Are You Missing Opportunities for Improved Skills-Based Routing?


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Richard Correia of NICE shares his advice for improving the accuracy of your skills-based routing.

Mapping the relationship between customer demand, contact queues and workforce planning needs has never been more challenging. The number of variables and dependencies that workforce managers must account for is constantly increasing. Customer needs and agent skills grow ever more intricate and affect one another in ways that are difficult to predict.

So it’s understandable that pinpointing exactly how to get an appropriately skilled agent to each customer at the right time can sometimes leave workforce managers feeling like they’re just spinning their wheels.

To address rising complexity, contact centres are increasingly adopting skills-based routing: More than 56% of contact centres currently use the technology today. And if your contact centre is like most, it’s leveraging long-trusted mathematical formulas like Erlang C or multi-queue algorithms to inform skills-based routing.

But the reality is that these traditional formulas just don’t deliver  the accuracy workforce managers need. That’s because formulas can only recognize patterns in historical data. They can’t account for impacts that one variable may have on another, such as how prioritizing one customer group impacts the service levels in other queues.

With these formulas, it’s assumed that all interactions require the same skill level and that all calls are served in the order they arrive. If a change occurs, like a same-day schedule change, adding a new channel, or hiring agents with new or varying skill levels, the formula must be rewritten.

And that’s often difficult in the fast-paced contact centre environment, where continual change is the norm. Traditional formulas just can’t crack the code of interrelatedness.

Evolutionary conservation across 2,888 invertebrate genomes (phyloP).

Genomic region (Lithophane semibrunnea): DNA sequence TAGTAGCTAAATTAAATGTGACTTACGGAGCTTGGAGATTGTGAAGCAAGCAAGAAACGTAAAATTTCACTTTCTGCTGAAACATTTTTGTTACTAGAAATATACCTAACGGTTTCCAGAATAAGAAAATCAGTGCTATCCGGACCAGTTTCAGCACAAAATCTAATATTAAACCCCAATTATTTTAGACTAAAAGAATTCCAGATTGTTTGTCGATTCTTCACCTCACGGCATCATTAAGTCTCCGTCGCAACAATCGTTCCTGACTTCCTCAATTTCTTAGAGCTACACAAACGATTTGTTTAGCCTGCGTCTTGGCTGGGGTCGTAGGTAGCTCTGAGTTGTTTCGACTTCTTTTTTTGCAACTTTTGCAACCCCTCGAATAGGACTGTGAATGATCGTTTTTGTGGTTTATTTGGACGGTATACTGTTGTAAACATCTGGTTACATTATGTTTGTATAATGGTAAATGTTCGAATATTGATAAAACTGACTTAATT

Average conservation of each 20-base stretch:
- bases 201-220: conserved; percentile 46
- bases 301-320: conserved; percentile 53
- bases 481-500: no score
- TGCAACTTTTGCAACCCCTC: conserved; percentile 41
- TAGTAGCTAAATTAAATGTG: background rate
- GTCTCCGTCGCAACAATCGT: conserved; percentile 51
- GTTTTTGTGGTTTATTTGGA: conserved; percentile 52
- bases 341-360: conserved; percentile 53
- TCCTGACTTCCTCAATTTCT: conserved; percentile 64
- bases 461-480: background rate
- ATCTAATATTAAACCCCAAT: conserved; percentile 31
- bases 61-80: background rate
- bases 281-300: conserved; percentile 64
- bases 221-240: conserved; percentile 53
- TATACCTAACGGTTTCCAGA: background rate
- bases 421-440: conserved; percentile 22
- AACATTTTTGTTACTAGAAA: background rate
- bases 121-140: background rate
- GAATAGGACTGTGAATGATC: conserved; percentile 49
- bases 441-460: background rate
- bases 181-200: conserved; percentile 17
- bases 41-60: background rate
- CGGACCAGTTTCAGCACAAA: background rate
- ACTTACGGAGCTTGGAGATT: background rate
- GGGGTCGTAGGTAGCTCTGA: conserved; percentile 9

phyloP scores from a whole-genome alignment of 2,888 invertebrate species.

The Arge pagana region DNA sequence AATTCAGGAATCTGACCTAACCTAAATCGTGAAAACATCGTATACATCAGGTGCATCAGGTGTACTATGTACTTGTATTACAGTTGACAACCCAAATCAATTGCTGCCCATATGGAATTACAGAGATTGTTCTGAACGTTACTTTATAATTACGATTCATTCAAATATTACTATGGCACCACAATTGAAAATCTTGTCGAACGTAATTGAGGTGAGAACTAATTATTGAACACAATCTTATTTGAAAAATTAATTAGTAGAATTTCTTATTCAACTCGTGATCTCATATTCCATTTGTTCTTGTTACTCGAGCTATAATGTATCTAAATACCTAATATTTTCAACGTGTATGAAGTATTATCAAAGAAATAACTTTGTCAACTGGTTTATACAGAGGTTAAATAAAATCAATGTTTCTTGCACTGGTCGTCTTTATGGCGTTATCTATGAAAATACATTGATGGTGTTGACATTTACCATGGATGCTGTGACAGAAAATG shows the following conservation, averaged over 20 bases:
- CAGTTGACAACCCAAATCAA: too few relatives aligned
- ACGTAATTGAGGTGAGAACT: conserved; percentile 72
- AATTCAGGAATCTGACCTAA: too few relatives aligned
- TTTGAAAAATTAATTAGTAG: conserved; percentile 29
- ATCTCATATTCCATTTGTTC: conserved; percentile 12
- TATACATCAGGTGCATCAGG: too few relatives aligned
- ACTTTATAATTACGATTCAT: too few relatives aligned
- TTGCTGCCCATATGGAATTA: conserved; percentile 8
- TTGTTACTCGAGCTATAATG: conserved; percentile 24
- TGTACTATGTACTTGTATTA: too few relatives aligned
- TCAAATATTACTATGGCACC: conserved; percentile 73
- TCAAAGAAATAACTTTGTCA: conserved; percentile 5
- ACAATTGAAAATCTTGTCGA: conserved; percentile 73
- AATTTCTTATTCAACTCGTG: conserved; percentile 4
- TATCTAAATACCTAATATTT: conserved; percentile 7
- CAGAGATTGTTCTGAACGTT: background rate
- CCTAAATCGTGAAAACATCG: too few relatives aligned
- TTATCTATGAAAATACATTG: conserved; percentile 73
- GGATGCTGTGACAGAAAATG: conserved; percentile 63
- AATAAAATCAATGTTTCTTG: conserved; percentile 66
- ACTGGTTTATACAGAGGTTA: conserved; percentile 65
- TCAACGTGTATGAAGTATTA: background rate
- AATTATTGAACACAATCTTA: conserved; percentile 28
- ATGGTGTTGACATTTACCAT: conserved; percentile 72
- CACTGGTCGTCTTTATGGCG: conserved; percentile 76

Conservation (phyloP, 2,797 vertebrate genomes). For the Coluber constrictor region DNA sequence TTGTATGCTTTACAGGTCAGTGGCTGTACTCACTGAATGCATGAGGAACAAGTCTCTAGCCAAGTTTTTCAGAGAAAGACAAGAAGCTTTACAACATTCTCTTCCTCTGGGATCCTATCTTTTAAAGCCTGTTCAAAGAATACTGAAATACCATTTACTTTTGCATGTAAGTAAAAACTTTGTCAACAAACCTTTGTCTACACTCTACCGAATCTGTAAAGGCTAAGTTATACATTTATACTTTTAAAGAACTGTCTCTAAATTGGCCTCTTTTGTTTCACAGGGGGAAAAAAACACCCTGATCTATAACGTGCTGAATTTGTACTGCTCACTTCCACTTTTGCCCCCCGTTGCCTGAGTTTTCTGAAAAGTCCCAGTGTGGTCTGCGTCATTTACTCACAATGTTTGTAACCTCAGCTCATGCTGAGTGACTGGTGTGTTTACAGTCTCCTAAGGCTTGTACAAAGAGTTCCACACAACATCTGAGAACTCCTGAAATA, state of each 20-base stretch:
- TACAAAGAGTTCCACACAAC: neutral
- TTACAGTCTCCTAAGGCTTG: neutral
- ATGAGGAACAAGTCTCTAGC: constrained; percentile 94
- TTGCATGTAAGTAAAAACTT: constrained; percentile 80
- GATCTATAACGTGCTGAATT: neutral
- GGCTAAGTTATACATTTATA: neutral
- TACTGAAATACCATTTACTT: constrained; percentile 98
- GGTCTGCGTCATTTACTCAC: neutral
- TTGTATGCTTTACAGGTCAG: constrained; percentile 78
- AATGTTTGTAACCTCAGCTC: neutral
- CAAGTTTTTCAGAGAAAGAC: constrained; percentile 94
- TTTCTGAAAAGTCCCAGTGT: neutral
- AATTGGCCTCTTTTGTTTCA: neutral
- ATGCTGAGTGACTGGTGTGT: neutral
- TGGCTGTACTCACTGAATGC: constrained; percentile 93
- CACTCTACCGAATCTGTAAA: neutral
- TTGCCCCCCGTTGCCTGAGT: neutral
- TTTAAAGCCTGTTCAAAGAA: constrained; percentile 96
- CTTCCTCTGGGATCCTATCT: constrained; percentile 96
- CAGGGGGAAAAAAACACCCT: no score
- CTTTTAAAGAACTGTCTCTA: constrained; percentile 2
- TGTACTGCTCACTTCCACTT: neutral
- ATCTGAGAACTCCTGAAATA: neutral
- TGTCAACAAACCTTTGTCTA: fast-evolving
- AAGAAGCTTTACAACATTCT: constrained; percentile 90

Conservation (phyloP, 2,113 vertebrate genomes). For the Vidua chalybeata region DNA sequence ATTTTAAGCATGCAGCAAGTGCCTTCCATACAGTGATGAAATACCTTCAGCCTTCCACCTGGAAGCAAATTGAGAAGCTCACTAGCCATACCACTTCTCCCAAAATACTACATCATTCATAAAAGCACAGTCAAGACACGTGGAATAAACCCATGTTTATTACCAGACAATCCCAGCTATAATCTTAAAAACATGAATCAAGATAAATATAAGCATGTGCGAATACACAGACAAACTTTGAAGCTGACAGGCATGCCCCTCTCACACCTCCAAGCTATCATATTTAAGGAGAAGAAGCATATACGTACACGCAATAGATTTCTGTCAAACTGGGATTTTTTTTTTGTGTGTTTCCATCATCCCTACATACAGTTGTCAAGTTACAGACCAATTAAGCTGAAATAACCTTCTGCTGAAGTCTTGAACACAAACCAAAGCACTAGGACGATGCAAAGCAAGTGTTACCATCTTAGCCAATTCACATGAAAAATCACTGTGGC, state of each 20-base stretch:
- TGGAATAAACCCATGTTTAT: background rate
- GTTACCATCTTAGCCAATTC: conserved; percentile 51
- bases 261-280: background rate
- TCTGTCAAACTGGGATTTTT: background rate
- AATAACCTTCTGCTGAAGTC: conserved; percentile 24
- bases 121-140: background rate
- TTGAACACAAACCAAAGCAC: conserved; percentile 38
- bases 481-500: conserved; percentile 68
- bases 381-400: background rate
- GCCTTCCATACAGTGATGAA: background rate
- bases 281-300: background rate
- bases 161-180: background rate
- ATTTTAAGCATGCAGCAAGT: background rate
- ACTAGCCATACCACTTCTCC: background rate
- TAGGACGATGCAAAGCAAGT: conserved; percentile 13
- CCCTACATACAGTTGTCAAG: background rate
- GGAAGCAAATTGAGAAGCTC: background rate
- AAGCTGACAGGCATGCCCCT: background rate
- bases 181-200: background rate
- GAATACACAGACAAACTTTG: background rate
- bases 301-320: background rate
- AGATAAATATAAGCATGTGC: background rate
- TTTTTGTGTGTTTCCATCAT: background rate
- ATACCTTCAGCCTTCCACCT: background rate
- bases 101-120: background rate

The good news is that there’s a workforce planning solution many contact centres haven’t yet tapped into: simulation. It enables more accurate skills-based routing by modelling a contact centre’s employee schedules and profiles, queues and business rules and then testing how real-world situations would play out.

Simulation helps workforce managers slice through the complexity of interrelatedness to understand how variables impact one another. And it can make all of these calculations in milliseconds, without impacting calls in progress.

Simulation can help your contact centre unlock skills-based routing and more accurate workforce planning through:

Discrete-Event Simulation: The simulation randomizes contact arrival and handle time to imitate real-world queues and pinpoint how workflows are impacted. The result is a model that accounts for a much wider variety of variables — like employee skills, proficiencies, preferences, breaks, lunches, meetings and training sessions —  than traditional mathematical formulas.

Dynamic Adjustments: As skills, skill levels, prioritization needs, technology solutions and customer demand change, simulation dynamically adjusts to account for interconnectedness.

This eliminates the need for workforce managers to spend hours or days trying to understand the downstream effects of a single change.

Targeted Strategic Planning: Simulation analyses the efficiency gains of a potential change, empowering contact centres to create more effective forecasts and make smarter decisions about routing, prioritization and who to hire. It also analyses outcomes and makes recommendations based on organizational goals.

For example, if a priority customer group isn’t getting connected to agents fast enough, simulation automatically identifies potential solutions.

What-if Scenarios: Workforce managers can also use simulation to craft different scenarios around interaction distributions. By doing so, they can see how adjustments like new routing conditions or changes in skill levels affect service levels and hiring needs.

Ultimately, simulation unlocks more precise planning by empowering contact centre leaders to understand how increasingly intricate variables impact one another. It condenses the time needed for calculations and decision-making and transforms a highly complex process into one that workforce managers can complete with a few clicks.

This blog post has been re-published by kind permission of NICE – View the original post

For more information about NICE, visit: www.nice.com

Published On: 31st Mar 2020
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